Refer now to the drawings wherein depicted elements are not necessarily shown to scale and wherein like or similar elements are designated by the same reference numeral through the several views.
FIG. 2 is a block diagram illustrating a data processing system in which the present invention may be used. The data processing system of FIG. 2 comprises a terminal 202, an input device 204, and a data processing system 300. When utilizing the present invention, a circuit design engineer may access the static timing analysis program stored in data processing system 300 using both terminal 202 and input device 204. Use of terminal 202 and input device 204 to access a static timing analysis is well-known to those skilled in the data processing art and will not be described in greater detail herein.
FIG. 3 is a block diagram illustrating the steps implemented in the performance of an improved static timing analysis method according to the present invention. Initially, a logic model 310 primary output (PO) required times and assertion data 314, which comprise primary input (PI) arrival times and clock phase definitions for all clocks, are combined to establish a timer model load in block 316. The timer model load 316 constructs a graph-like representation of a circuit being tested using inputs from logic model 310 and assertion data 314. With phase information from assertion data 314, data processing system 300 constructs a phase table in block 318. An example of a phase table is illustrated in Table 1.
TABLE 1______________________________________Tag Type Base Time Period Comment______________________________________L1+ clock 2000 ps 4000 ps rising edge of L1 clockL1- clock 4000 ps 4000 ps failing edge of L1 clockL1R data 2000 ps 4000 ps data triggered by L1 clock riseL1F data 4000 ps 4000 ps data triggered by L1 clock fallL2+ clock 0 ps 4000 ps rising edge of L2 clockL2- clock 2000 ps 4000 ps failing edge of L2 clockL2R data 0 ps 4000 ps data triggered by L2 clock riseL2F data 2000 ps 4000 ps data triggered by L2 clock______________________________________ fall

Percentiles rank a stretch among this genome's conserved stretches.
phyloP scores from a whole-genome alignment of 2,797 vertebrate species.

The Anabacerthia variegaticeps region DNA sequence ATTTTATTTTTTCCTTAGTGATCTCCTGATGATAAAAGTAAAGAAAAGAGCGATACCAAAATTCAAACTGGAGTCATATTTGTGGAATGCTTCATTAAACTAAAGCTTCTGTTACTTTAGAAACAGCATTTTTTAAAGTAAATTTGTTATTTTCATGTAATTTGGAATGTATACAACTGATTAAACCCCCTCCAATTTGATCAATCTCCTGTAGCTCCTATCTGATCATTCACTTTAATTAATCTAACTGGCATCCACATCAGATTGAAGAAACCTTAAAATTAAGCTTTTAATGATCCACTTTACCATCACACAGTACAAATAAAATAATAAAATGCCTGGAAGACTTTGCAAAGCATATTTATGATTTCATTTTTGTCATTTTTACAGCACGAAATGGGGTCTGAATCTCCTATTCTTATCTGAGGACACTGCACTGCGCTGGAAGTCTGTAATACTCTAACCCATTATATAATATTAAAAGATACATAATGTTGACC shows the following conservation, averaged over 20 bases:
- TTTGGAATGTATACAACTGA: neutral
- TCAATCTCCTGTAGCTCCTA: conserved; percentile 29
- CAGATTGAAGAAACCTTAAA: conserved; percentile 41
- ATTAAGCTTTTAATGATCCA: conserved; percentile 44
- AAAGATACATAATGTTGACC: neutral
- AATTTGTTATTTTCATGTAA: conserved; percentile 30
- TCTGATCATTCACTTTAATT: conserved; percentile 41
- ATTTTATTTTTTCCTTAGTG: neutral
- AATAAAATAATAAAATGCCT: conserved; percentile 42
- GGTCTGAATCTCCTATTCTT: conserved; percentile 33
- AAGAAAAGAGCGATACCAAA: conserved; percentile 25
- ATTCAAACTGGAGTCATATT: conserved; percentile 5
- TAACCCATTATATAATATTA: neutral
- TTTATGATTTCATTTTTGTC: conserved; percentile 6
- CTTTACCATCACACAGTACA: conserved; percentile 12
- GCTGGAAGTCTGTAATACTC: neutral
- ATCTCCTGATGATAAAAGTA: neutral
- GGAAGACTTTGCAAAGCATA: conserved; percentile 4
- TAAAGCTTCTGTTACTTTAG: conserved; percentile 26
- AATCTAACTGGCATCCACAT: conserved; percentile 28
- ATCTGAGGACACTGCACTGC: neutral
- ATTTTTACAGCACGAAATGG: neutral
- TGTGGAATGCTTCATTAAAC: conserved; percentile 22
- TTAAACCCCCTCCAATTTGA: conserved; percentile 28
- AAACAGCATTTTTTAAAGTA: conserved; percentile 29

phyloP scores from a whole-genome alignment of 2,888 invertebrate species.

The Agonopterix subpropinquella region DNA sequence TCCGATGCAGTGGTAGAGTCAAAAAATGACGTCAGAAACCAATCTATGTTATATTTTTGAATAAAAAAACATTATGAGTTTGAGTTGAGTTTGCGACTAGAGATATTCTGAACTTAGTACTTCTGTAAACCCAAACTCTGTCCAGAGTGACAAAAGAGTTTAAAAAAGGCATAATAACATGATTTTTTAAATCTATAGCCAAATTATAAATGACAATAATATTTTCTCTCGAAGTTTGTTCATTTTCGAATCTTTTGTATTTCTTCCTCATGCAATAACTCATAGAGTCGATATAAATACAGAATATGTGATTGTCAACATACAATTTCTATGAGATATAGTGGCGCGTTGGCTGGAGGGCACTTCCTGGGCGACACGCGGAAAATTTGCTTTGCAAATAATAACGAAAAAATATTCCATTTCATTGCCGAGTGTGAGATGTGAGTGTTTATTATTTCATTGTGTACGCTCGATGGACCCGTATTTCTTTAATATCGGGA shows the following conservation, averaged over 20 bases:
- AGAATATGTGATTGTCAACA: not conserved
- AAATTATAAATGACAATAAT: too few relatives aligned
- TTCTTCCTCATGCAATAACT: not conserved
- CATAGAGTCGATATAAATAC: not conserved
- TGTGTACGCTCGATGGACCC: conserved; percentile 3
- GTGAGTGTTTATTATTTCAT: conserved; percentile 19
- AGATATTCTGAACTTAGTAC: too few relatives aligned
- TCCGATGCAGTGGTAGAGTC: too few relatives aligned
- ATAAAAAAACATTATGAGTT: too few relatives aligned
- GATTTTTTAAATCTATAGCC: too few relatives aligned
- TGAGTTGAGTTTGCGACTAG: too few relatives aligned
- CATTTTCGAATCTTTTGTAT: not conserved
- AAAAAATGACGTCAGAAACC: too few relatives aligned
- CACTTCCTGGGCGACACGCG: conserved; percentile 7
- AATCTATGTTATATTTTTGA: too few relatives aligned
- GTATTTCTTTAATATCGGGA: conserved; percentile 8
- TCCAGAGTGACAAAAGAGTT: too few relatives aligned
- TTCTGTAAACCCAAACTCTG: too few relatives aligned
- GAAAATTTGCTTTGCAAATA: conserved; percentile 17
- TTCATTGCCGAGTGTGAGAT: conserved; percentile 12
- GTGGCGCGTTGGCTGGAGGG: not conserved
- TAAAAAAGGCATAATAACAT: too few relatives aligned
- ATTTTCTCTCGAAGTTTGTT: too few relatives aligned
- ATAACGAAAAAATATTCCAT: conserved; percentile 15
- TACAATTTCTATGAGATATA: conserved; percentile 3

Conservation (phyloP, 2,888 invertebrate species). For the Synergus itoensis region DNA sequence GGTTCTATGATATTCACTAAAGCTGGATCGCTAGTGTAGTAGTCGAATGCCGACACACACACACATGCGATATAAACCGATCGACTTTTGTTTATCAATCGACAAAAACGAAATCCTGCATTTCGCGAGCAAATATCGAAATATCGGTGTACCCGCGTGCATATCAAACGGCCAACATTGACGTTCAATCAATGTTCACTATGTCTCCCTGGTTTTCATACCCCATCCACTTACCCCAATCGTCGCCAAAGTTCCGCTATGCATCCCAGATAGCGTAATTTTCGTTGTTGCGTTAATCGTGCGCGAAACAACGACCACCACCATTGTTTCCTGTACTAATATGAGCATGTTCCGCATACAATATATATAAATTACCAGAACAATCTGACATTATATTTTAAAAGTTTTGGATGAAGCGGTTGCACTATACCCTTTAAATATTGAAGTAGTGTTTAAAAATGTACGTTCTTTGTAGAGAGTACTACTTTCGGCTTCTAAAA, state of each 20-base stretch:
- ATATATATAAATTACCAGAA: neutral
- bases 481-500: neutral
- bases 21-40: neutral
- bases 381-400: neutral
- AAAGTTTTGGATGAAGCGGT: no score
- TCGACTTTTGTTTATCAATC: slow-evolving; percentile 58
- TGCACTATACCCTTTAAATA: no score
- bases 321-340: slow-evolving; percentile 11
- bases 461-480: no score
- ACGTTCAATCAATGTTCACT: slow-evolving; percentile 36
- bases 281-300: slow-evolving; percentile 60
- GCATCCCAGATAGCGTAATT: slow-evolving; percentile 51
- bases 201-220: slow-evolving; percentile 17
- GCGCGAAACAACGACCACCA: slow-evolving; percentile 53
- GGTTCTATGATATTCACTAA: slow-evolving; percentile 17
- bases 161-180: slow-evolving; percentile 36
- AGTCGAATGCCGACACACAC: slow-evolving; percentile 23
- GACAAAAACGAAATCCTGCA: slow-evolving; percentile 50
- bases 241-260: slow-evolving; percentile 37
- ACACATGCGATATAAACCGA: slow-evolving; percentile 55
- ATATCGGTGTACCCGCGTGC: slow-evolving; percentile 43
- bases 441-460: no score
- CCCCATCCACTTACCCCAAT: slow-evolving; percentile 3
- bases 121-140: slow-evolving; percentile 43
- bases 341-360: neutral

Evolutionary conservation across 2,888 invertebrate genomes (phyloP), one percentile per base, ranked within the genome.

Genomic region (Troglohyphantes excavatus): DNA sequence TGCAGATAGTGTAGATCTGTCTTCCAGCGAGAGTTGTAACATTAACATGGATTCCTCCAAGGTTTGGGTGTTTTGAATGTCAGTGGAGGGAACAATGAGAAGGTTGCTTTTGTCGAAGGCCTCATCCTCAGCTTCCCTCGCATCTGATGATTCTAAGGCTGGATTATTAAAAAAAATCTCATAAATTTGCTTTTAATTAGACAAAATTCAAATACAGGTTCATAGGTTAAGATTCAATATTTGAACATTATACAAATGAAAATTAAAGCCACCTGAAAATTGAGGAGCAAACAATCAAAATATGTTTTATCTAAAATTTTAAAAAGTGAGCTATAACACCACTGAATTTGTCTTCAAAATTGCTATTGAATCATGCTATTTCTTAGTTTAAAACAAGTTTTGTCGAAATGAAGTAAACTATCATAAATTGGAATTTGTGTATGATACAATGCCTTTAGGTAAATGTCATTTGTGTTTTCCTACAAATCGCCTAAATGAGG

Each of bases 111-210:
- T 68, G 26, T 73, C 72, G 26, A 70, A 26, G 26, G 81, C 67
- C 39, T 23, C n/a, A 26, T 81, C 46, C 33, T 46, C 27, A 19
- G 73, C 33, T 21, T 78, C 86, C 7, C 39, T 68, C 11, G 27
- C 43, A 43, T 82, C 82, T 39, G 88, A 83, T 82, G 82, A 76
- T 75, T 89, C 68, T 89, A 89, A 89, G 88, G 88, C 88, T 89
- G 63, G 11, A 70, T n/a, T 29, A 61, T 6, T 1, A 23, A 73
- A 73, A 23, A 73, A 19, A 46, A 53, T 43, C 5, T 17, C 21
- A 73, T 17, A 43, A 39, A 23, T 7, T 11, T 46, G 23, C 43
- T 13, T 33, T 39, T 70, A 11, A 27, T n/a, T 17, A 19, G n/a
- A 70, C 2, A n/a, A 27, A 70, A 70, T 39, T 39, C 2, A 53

The clocks associated with one embodiment of the present invention are illustrated in FIG. 6.
The phase table of Table 1 includes the set of tags used to label the phases of signal transitions. The phase table is used to relate those tags to a type of a signal (clock, static data, etc.) and an idealized "base time" for the signal switching event. The base time of an event can be interpreted as the time that the event would occur if all delays in the circuit being evaluated were zero. Base times are specified in a global frame of reference. Since the clock circuit is assumed to be controlled by periodic signals, a period for each phase is also stored in the phase table with its associated phase tag. Creation and use of such phase tables is described in greater detail in U.S. Pat. No. 5,210,700 by David Tom, assigned to International Business Machines Corporation, and filed on May 11, 1993, which is incorporated by reference herein.
Once the phase table has been constructed in block 318, data processing system 300 assigns the primary input arrival times (AT) assertions in block 320. Each arrival time assertion specifies both an actual signal event time and the phase associated with that event. Subsequently, data processing system 300 propagates the phases through a model of the circuit to label each point in the circuit as carrying either clock or data signals. This propagation is guided by a set of rules, such as those listed below:
If a subcircuit has only data inputs, then its output is a data signal.
If a subcircuit has clock inputs and is a latch, then its output is a data signal.
If a subcircuit has clock inputs and is a dynamic logic gate, then its output is a data signal.
If a subcircuit has clock inputs and is a static gate, then its output is a data signal.
Additional rules may exist, and if necessary, users can provide manual overrides to the normal labelling.
It should be noted that this set of rules is one embodiment which may be implemented and other embodiments may also be used in the present embodiment of the invention.
Afterwards, in block 324, data processing system 300 computes delays and arrival times for all points in the circuit starting from the times given in the user-specified arrival time assertions. This results in all points in the timing model having valid signal times and associated phase tags. This step will subsequently be described in greater detail.